Seeing is Believing

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It’s time for media and advertisers to #ShowUs authentic images of women

Realistic representation of women has been high on the agenda of the media and advertising industries for decades. Yet images in newspapers, magazines and billboards still portray a narrow definition of female beauty, with potentially harmful consequences.

Research published this week, commissioned by Dove, found that 70 per cent of women globally do not feel represented in the media and advertising that they see every day. The research also found that the constant bombardment of beauty stereotypes is making seven in 10 women feel pressurised to reach an unrealistic standard of beauty which, in turn, is contributing to an appearance anxiety epidemic.

Credit: #ShowUs/Getty Images

Women’s lives are affected by the limitations, exclusions and stereotypes that much of the imagery we see perpetuates. Their health, relationships, and the opportunities they are offered all suffer as a result. There is a clear need for media and advertising industries to take real, impactful action.

Positive shifts

It’s not all bad news – we are seeing steps in the right direction. On Getty Images website we’ve seen shifts in the search terms used by our creative, business and media customers when sourcing images; “real people” has increased +192% over the past year, “diverse women” by +168%, and “strong women” by +187% providing evidence of the demand for a more realistic portrayal of women and beauty.

Credit: #ShowUs/Getty Images

There have also been a number of encouraging initiatives from brands this year. In January US drug-store giant CVS banned photoshopped make-up and beauty imagery, citing the connection between the propagation of unrealistic body images and negative health effects, especially in girls and young women. Fashion retailer In The Style followed suit, and in February pledged to stop airbrushing its photos as part of the #ITSjustgotreal campaign. Getty Images was the first photography agency to reject images where models’ body shapes had been retouched back in 2017, so we welcome these moves.

Credit: #ShowUs/Getty Images

However, we’re also seeing trailblazer brands broaden their definition of female representation in their imagery. The ‘Body Proud Mums’ advertising campaign from Mothercare used unfiltered images of post-birth mums to celebrate the reality and natural beauty of women’s bodies after pregnancy. A campaign beautifully shot by long time Getty Images contributor Sophie Mayanne. Benefit Cosmetics was also praised for hiring model Kate Grant, who has Down syndrome, as an ambassador and the face of its new eyeliner.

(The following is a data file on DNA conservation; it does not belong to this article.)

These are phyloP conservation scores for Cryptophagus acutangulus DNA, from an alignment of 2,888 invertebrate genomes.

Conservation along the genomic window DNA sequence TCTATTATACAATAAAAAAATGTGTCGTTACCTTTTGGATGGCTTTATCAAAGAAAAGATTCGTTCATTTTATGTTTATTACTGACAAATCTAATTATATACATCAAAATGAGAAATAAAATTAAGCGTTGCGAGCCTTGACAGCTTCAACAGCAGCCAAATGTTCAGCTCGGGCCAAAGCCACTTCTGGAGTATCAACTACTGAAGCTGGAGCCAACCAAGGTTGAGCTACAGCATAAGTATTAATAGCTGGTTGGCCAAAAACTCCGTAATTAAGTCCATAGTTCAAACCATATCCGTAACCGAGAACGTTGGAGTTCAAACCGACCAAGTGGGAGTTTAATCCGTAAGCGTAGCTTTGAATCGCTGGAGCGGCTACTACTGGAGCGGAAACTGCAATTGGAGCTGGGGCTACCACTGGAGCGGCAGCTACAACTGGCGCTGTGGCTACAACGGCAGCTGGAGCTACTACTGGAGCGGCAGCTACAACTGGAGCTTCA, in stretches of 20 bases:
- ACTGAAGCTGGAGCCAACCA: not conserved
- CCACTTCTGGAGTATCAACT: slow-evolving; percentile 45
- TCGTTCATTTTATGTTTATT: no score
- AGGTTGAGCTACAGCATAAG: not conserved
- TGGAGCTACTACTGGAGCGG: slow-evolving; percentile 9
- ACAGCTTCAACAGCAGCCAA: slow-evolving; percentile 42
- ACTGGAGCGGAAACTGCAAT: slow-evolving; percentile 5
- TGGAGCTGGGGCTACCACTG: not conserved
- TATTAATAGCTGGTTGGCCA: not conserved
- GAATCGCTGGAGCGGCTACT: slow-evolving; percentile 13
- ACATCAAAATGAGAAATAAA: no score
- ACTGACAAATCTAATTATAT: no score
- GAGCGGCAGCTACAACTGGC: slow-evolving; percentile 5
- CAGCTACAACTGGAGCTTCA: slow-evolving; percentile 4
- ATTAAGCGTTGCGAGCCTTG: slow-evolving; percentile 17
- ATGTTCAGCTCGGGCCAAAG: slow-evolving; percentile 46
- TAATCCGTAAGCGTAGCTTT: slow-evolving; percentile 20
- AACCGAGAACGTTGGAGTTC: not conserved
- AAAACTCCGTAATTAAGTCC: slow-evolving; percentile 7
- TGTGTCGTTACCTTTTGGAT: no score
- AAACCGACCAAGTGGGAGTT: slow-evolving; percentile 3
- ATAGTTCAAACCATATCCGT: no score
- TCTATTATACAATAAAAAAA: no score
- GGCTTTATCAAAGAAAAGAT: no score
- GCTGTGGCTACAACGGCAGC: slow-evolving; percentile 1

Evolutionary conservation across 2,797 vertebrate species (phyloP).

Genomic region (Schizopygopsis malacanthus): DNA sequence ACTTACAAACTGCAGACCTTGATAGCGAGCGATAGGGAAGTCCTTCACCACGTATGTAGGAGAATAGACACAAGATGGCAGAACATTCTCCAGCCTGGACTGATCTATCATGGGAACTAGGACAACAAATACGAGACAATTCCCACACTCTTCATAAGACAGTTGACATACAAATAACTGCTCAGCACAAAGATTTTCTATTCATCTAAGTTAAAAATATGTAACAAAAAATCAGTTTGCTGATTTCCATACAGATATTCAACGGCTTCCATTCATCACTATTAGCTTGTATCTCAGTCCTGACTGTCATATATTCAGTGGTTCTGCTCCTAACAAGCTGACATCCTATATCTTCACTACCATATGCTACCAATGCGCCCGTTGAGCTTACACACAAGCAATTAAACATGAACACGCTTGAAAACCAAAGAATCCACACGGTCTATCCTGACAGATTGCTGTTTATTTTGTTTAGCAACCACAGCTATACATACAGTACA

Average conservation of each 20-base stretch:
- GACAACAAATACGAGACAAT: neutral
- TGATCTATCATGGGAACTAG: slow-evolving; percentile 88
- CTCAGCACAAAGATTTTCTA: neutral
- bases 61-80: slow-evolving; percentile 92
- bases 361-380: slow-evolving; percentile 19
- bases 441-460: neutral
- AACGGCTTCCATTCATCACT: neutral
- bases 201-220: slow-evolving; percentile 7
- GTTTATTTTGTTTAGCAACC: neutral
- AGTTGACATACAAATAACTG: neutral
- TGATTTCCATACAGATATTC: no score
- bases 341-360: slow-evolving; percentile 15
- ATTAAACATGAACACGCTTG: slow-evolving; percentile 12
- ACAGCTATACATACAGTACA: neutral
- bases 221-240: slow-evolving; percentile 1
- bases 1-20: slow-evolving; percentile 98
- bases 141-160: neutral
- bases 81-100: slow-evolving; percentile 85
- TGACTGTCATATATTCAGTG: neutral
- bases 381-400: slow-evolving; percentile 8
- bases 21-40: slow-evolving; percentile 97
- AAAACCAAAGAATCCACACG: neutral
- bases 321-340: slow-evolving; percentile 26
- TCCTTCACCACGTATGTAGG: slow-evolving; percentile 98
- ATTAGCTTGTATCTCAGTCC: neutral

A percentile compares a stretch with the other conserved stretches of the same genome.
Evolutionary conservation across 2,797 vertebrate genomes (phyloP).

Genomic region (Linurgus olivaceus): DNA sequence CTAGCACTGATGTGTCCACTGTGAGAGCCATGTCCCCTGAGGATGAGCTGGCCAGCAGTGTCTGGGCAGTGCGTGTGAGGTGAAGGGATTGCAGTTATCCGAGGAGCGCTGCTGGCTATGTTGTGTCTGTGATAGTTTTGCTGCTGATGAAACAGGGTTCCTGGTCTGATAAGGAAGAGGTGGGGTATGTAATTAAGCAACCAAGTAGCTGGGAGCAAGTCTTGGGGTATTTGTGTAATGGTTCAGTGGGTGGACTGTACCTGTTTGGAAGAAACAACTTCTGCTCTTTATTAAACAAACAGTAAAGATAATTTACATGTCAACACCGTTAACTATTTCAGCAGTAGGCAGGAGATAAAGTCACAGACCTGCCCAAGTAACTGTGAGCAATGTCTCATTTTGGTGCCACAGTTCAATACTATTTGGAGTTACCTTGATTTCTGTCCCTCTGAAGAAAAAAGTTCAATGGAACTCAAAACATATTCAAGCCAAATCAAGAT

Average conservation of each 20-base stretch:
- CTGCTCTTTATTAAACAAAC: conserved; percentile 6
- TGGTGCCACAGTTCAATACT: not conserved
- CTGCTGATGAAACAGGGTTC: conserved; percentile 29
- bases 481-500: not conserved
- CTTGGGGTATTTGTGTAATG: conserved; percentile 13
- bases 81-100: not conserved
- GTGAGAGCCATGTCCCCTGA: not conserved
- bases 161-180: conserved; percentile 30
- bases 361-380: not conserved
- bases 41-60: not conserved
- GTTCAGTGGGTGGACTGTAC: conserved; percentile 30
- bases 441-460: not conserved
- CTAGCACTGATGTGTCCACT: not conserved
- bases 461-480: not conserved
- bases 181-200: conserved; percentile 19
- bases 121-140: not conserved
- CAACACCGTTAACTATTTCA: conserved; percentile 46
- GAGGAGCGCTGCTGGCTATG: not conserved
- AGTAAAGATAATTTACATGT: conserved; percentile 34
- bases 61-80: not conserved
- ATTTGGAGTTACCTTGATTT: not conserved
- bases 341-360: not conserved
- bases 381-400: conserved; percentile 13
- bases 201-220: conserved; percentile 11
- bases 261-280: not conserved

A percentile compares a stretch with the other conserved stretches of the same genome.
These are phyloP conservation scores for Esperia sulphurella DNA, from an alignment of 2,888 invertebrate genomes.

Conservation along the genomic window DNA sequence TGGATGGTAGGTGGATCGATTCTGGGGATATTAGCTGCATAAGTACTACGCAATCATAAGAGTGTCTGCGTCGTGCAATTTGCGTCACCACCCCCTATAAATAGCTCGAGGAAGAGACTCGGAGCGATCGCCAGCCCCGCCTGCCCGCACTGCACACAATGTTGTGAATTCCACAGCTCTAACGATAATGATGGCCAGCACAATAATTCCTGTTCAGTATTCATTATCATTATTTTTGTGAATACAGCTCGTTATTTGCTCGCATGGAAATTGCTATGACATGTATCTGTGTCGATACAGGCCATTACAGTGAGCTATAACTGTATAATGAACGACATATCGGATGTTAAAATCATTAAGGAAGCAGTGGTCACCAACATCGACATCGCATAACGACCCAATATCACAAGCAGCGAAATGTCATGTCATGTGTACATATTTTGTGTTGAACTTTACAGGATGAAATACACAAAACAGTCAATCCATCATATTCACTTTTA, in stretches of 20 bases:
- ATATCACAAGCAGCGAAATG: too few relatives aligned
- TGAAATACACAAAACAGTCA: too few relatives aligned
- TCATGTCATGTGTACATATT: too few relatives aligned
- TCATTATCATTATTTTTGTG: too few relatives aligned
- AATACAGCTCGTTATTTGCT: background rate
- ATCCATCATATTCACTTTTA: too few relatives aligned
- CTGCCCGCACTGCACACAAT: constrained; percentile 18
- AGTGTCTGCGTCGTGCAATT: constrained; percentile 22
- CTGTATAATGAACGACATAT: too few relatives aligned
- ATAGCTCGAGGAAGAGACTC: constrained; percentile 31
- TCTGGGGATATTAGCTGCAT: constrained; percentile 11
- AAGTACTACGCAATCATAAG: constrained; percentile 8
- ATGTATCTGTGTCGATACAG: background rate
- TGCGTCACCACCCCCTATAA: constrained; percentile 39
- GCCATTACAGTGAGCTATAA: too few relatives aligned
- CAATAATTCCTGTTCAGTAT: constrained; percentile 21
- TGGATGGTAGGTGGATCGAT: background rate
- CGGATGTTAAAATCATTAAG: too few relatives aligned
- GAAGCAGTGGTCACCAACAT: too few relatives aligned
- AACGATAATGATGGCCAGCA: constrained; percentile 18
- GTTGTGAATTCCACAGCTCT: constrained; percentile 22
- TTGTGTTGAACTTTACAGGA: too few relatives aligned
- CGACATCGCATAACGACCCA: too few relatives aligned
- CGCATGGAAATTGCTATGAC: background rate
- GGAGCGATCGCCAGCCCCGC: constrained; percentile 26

Credit: #ShowUs/Getty Images

It is clear that there is not just one thing that needs to change in the imagery we see every day. There are numerous stereotypes that need addressing. It is vital that the full range of underrepresented women must be included in visual content – women with disabilities, women from different cultural, religious and socio-economic backgrounds, with different body shapes, single mothers and older women. And, crucially, that these women are depicted in a way that authentically represents them.

#ShowUs

Anyone who has a role in leading the creation, distribution and selection of imagery has the responsibility to better represent the diverse audiences they are speaking to. We take this responsibility very seriously, and want to empower our customers to create visual communications which are truly representative of their audiences.

Credit: #ShowUs/Getty Images

We’re proud to announce this week the launch of Project #ShowUs, the world’s largest stock photo library created by women of women, non-binary and female identifying individuals. The collection features 5,000 photographs of individuals from 39 countries and counting. It is the result of a partnership with Dove and Girlgaze that aims to shatter beauty stereotypes by showing women as they are, not as others believe they should be.

Credit: #ShowUs/Getty Images

Each image has been created by women and non-binary photographers who understand the beauty landscape of the country they are working in, which gives the collection a more authentic, hyper-local and inclusive representation of beauty. In addition, every individual photographed has personally defined their own search descriptions and tags, ensuring they feel realistically represented.

Time to take a stand

By featuring more images like those in the #ShowUs collection, and making them easier to find, we are encouraging our customers to use these more forward-looking pictures in their projects. The more these images are used within the media and advertising landscape, the more we will see authentic and representative depictions of women become normalised.

Credit: #ShowUs/Getty Images

Whilst broadening representation of women in stock photography is a hugely important step, there is plenty more to be done. Limiting stereotypes negatively impact women around the world, and it’s up to all of us – both inside and outside of the media and advertising industries – to expand how women are portrayed. We are hopeful, however, that the #ShowUs collection sends a powerful message, and accelerates a global movement to change the face of beauty altogether.

Rebecca Swift

Senior Director, Creative Insights at Getty Images
Rebecca Swift, Senior Director Creative Insights at Getty Images urges brands and publishers to show women as they are, not as they feel they should appear to be!

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